Second of Two Parts
Patents are starting to grab up the new, inventive insurance products, marketing methods or techniques, and risk selection mechanisms.
For example, patent #5,754,980, essentially patents a Reversionary Annuity, a product that pays a benefit to a beneficiary for as long as she lives following the death of the insured. Its unique because its issue is conditioned on the life expectancies of both an insured and a beneficiary.
Patent #5,974,390 creates a system in which policy owners can pool their polices. If the pool is large enough, this method allows policyowners to receive lower but predictable regular payments (resulting from deaths on policies in the pool) in exchange for the higher but unpredictable death benefit otherwise available if they did not assign their individual policy to the pool. This invention probably would be used as part of a life settlement or viatical marketing plan.
There are also a number of pending applications that propose systems for underwriting insurance in real time using the Internet, or other means, in order to eliminate the delays in regular underwriting. And, there are patents issued and pending for sales methods, illustration processes, and tax-advantaged marketing programs.
On the surface, it may seem that this is just a problem affecting big companies. But, competing in a patent-rich environment starts with the little guy. Inventors cant be companies. Only a natural person can patent an invention. So, a new product development model begins with a companys relationship to its employees or agents. A company cannot patent an invention but it can own an invention through an assignment by the inventor. So, the employee, employer, agent relationship needs to be clear.
The next thing for a company to do is recognize new limitations on how it conducts its business. Before a lot of time, effort and money is spent, developing a new product companies will need to determine if there are existing patents that they might be infringing if they introduced a product. This is especially true if they still have a “follow the leader” product development approach.
“Ignorance is no excuse” when it comes to patents. An infringer is liable for damages to a patent owner, even if the infringer was totally unaware of the existence of the patent he is infringing. If he is aware, its even worse. Intentionally infringing a patent can result in a liability equal to three times the damages inflicted on the patent owner.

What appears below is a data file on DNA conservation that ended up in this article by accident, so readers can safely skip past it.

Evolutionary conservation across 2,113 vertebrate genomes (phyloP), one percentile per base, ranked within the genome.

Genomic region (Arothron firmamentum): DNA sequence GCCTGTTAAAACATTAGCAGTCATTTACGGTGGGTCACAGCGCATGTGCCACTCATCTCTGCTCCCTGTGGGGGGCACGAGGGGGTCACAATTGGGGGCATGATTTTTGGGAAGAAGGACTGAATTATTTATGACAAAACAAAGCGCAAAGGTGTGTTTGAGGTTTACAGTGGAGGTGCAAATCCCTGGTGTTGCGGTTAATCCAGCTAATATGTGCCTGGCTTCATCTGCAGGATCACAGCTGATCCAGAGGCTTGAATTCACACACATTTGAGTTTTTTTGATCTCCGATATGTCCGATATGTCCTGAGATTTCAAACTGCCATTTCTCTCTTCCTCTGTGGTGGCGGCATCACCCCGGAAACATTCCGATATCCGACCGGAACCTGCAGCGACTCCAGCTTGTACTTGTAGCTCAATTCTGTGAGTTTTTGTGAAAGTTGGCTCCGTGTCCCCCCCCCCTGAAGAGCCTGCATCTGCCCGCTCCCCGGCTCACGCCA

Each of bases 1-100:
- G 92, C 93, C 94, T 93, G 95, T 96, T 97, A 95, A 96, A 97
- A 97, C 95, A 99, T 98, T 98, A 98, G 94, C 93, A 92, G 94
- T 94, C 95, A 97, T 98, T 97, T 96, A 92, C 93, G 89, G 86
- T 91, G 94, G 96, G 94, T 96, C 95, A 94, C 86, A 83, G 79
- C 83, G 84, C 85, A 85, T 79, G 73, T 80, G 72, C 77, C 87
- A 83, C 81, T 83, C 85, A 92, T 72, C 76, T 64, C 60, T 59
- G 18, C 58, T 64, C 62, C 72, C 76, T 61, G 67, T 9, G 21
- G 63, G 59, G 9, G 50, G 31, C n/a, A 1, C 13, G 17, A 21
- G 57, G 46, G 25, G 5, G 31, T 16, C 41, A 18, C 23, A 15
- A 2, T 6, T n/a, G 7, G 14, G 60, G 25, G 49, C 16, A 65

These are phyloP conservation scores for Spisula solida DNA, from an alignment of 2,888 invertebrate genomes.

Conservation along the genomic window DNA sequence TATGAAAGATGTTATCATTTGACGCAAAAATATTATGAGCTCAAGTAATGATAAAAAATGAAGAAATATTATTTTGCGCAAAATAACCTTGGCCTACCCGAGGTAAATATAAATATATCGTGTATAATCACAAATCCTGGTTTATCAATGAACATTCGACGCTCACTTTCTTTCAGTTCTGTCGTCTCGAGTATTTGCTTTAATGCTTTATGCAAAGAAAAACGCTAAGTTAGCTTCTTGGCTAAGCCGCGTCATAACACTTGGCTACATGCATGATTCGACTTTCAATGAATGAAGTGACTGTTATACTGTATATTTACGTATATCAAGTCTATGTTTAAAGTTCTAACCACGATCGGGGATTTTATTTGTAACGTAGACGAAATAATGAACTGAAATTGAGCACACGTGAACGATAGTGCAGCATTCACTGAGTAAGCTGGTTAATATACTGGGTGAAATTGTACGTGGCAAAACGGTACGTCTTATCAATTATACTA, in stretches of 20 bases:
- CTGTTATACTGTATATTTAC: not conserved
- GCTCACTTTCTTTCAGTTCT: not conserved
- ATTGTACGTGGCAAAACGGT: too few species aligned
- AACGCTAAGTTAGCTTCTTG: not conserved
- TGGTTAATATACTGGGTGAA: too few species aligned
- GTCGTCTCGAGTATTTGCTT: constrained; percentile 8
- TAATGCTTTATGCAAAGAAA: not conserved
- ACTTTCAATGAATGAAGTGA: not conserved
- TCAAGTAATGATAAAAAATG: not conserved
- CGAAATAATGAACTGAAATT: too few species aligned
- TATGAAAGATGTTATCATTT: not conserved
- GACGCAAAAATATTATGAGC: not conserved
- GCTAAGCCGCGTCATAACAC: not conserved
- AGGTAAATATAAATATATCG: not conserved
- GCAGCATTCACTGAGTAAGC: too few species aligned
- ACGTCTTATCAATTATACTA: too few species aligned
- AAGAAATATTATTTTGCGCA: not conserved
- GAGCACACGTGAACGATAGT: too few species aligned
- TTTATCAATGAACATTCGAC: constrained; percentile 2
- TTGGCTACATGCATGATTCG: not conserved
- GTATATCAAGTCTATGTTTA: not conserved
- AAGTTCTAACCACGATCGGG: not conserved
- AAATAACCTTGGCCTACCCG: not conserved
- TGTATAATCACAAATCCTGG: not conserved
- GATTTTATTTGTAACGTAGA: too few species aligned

In essence, damages are measured as the patent owners lost profits. It is essential that insurance companies and even agencies active in developing new products institute “patent watches” now to make sure that their new products do not infringe any existing or new patents that issue.
There also needs to be some concern about patent applications still pending. Clearly, if your product development cycle takes a year or longer (and many do), a pending patent could be issued before you get to market or shortly after. If you are infringing, you may have to pull your product from the market, and all your development costs would have been wasted. Your agents who wanted or expected the product may have to go to another company, perhaps the patent owner, to get it.
So, even if your company is not harnessing the intellectual property of its employees and aggressively seeking patents, you still have a problem that has to be dealt with if other companies are doing that. And, if your company decides to aggressively participate in a patent-rich environment, you may have internal problems. You must be on good terms with your inventive employees. You will need to recognize inventiveness in employee-job descriptions. You will, probably, need to introduce employment contracts that clearly spell out rights, privileges and expectations with respect to inventiveness. It will have to factor in, somehow, compensation.